Yes, that's what I mean. Those are monthly fixed payments you pay. And you also have the service charges. You also have seasonal variation to balance over the year. But it's possible that your income in the summer covers everything for the whole year, and you are even left with a little bit of profit.

7. What are your plans for the future? Do you plan to scale it up or down?

It will become too much work if I make it any bigger, but I also don't want to make it smaller. I am really enjoying the business the way it is now.

8. What challenges have you faced in managing your Airbnb properties in Dubai? How have you overcome them?

Mainly managing the cash flow, for example, when you have months with high vacancy rates in the off-season.

And also, it is a little bit of a challenge to detach yourself emotionally from the business. Because every time a new booking comes in, you get super excited, but when nothing happens, you get extremely anxious. And to get to the state where you take every up and downswing emotionally that's a challenge for me. So challenges are mostly financial since money is obviously involved, and emotional.

Have you found any solutions for these issues so far?

Not really. I guess what helps a little bit is, when Christmas comes around, to look at the dashboard and see that everything is booked and rents are up. And then, in the summer, you can just look back on the past experience and calm down, knowing there is no need to panic.

How about issues with the government, like complying with certain laws or getting licenses?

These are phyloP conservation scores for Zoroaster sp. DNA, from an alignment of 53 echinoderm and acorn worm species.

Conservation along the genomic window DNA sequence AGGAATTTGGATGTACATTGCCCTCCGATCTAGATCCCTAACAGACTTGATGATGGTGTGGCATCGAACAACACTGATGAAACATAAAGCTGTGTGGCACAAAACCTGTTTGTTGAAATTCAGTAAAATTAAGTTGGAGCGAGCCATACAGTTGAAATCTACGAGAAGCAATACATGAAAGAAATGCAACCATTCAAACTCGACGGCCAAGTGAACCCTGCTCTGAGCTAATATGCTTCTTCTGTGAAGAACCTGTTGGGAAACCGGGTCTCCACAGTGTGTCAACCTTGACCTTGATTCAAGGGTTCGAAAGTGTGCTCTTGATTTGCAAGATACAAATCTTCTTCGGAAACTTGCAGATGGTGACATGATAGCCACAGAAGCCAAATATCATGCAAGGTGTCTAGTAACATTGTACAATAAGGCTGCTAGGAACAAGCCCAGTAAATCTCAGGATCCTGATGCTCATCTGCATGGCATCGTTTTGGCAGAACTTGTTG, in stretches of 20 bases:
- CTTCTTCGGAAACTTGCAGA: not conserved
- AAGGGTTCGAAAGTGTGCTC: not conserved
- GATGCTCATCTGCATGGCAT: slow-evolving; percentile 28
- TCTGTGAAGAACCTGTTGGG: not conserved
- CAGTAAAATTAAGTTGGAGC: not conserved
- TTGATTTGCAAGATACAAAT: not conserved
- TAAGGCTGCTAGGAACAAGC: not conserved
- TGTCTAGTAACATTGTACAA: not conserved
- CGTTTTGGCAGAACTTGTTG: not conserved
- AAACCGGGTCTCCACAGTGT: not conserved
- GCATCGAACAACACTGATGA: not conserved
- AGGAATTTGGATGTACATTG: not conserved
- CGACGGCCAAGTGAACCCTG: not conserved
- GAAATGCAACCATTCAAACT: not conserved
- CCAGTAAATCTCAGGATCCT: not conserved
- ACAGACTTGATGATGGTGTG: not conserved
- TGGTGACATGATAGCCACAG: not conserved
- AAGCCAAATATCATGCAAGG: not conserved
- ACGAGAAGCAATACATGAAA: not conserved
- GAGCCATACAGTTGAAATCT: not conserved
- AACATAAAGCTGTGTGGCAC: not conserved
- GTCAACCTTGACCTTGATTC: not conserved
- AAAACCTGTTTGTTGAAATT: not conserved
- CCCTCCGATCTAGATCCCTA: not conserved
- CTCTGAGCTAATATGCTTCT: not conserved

So far, that has not been a real challenge. Whenever we got in touch with official authorities, we always were able to find solutions. Or when you have to sort out issues with the management, you can always talk with them. So I think there were no challenges here.

9. Can you share any remarkable success or failure stories that have shaped your Airbnb hosting experience?

There was a situation with this guy during Covid times, and he refused to leave. He stayed for quite a long time, like, many months. And he didn't pay.

Out of protest, he even dismounted the handles of all the doors and drawers. But even he had to leave eventually.

10. What advice would you give someone considering starting an Airbnb business in Dubai? What are the key success factors?

It's certainly important to understand that it's not easy. You have to keep a certain standard. And also, you must be aware that you will sometimes have guests where you can do whatever you want, and still, they will end up dismounting handles in your apartment. You can't prevent it, and you certainly can't foresee it. Be prepared, and keep your composure in these situations.

Do you know other people personally who do this Airbnb business?

I don't think so, no.

11. Any last takeaways?

I enjoy the business a lot, and if someone can see themselves hosting guests from all over the world, I definitely recommend doing it.

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Max
by MaxOffplan-specialist since 2014